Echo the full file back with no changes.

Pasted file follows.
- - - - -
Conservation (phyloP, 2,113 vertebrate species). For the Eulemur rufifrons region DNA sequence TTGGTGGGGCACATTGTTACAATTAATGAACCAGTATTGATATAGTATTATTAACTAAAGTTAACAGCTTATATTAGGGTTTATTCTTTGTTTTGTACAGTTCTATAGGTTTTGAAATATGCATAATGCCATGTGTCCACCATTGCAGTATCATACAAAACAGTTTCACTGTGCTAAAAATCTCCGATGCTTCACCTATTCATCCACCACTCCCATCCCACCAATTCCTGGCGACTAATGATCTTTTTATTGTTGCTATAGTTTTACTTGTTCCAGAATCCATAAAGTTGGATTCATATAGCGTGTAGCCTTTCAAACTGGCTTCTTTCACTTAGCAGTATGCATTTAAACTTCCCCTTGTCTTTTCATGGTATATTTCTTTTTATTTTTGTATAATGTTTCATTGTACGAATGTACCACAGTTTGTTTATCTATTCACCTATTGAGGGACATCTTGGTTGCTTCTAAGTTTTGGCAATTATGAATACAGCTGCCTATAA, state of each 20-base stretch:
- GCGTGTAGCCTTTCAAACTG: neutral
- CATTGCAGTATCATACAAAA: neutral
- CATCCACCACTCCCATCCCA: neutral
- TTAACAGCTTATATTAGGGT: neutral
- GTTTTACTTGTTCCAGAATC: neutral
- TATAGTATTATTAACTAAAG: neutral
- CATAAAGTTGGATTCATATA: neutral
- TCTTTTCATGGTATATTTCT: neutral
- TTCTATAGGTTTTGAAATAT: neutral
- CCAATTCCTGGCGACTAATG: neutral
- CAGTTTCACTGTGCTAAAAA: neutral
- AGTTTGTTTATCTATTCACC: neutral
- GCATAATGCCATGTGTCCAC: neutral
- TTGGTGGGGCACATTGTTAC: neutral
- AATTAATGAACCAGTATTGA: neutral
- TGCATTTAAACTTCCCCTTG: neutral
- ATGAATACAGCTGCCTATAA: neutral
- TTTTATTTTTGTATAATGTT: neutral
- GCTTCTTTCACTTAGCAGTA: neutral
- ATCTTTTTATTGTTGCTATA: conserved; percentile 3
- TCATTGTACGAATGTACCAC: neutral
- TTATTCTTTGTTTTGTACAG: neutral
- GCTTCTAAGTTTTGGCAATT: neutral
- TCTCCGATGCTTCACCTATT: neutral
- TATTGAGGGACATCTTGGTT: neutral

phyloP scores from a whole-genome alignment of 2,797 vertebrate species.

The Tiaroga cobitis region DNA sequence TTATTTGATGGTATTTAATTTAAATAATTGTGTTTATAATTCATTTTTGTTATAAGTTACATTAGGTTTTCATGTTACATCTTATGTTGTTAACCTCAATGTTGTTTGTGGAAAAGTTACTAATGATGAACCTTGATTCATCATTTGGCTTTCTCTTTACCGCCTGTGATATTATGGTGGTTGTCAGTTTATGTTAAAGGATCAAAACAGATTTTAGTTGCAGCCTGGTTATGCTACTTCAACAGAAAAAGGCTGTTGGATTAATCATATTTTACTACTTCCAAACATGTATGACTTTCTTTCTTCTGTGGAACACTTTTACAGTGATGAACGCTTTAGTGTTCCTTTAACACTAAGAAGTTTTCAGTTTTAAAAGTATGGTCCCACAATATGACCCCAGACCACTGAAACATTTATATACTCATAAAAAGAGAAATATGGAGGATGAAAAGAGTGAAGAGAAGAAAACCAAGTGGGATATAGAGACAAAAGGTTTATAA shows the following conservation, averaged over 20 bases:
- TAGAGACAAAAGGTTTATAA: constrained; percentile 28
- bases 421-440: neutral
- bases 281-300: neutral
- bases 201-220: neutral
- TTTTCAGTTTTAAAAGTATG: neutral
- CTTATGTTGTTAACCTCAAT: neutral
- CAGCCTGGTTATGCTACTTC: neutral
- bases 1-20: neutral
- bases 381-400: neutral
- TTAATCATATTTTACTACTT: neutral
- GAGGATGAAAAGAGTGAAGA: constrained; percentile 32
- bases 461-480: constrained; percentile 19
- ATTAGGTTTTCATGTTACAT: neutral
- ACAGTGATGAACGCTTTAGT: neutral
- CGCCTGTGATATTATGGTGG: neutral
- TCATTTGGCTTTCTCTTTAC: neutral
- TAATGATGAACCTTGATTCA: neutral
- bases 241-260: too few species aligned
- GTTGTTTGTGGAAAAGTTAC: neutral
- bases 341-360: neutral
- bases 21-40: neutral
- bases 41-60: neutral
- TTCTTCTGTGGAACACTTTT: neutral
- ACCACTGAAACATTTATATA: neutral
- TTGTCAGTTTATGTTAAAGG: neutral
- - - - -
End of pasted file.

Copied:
Conservation (phyloP, 2,113 vertebrate species). For the Eulemur rufifrons region DNA sequence TTGGTGGGGCACATTGTTACAATTAATGAACCAGTATTGATATAGTATTATTAACTAAAGTTAACAGCTTATATTAGGGTTTATTCTTTGTTTTGTACAGTTCTATAGGTTTTGAAATATGCATAATGCCATGTGTCCACCATTGCAGTATCATACAAAACAGTTTCACTGTGCTAAAAATCTCCGATGCTTCACCTATTCATCCACCACTCCCATCCCACCAATTCCTGGCGACTAATGATCTTTTTATTGTTGCTATAGTTTTACTTGTTCCAGAATCCATAAAGTTGGATTCATATAGCGTGTAGCCTTTCAAACTGGCTTCTTTCACTTAGCAGTATGCATTTAAACTTCCCCTTGTCTTTTCATGGTATATTTCTTTTTATTTTTGTATAATGTTTCATTGTACGAATGTACCACAGTTTGTTTATCTATTCACCTATTGAGGGACATCTTGGTTGCTTCTAAGTTTTGGCAATTATGAATACAGCTGCCTATAA, state of each 20-base stretch:
- GCGTGTAGCCTTTCAAACTG: neutral
- CATTGCAGTATCATACAAAA: neutral
- CATCCACCACTCCCATCCCA: neutral
- TTAACAGCTTATATTAGGGT: neutral
- GTTTTACTTGTTCCAGAATC: neutral
- TATAGTATTATTAACTAAAG: neutral
- CATAAAGTTGGATTCATATA: neutral
- TCTTTTCATGGTATATTTCT: neutral
- TTCTATAGGTTTTGAAATAT: neutral
- CCAATTCCTGGCGACTAATG: neutral
- CAGTTTCACTGTGCTAAAAA: neutral
- AGTTTGTTTATCTATTCACC: neutral
- GCATAATGCCATGTGTCCAC: neutral
- TTGGTGGGGCACATTGTTAC: neutral
- AATTAATGAACCAGTATTGA: neutral
- TGCATTTAAACTTCCCCTTG: neutral
- ATGAATACAGCTGCCTATAA: neutral
- TTTTATTTTTGTATAATGTT: neutral
- GCTTCTTTCACTTAGCAGTA: neutral
- ATCTTTTTATTGTTGCTATA: conserved; percentile 3
- TCATTGTACGAATGTACCAC: neutral
- TTATTCTTTGTTTTGTACAG: neutral
- GCTTCTAAGTTTTGGCAATT: neutral
- TCTCCGATGCTTCACCTATT: neutral
- TATTGAGGGACATCTTGGTT: neutral

phyloP scores from a whole-genome alignment of 2,797 vertebrate species.

The Tiaroga cobitis region DNA sequence TTATTTGATGGTATTTAATTTAAATAATTGTGTTTATAATTCATTTTTGTTATAAGTTACATTAGGTTTTCATGTTACATCTTATGTTGTTAACCTCAATGTTGTTTGTGGAAAAGTTACTAATGATGAACCTTGATTCATCATTTGGCTTTCTCTTTACCGCCTGTGATATTATGGTGGTTGTCAGTTTATGTTAAAGGATCAAAACAGATTTTAGTTGCAGCCTGGTTATGCTACTTCAACAGAAAAAGGCTGTTGGATTAATCATATTTTACTACTTCCAAACATGTATGACTTTCTTTCTTCTGTGGAACACTTTTACAGTGATGAACGCTTTAGTGTTCCTTTAACACTAAGAAGTTTTCAGTTTTAAAAGTATGGTCCCACAATATGACCCCAGACCACTGAAACATTTATATACTCATAAAAAGAGAAATATGGAGGATGAAAAGAGTGAAGAGAAGAAAACCAAGTGGGATATAGAGACAAAAGGTTTATAA shows the following conservation, averaged over 20 bases:
- TAGAGACAAAAGGTTTATAA: constrained; percentile 28
- bases 421-440: neutral
- bases 281-300: neutral
- bases 201-220: neutral
- TTTTCAGTTTTAAAAGTATG: neutral
- CTTATGTTGTTAACCTCAAT: neutral
- CAGCCTGGTTATGCTACTTC: neutral
- bases 1-20: neutral
- bases 381-400: neutral
- TTAATCATATTTTACTACTT: neutral
- GAGGATGAAAAGAGTGAAGA: constrained; percentile 32
- bases 461-480: constrained; percentile 19
- ATTAGGTTTTCATGTTACAT: neutral
- ACAGTGATGAACGCTTTAGT: neutral
- CGCCTGTGATATTATGGTGG: neutral
- TCATTTGGCTTTCTCTTTAC: neutral
- TAATGATGAACCTTGATTCA: neutral
- bases 241-260: too few species aligned
- GTTGTTTGTGGAAAAGTTAC: neutral
- bases 341-360: neutral
- bases 21-40: neutral
- bases 41-60: neutral
- TTCTTCTGTGGAACACTTTT: neutral
- ACCACTGAAACATTTATATA: neutral
- TTGTCAGTTTATGTTAAAGG: neutral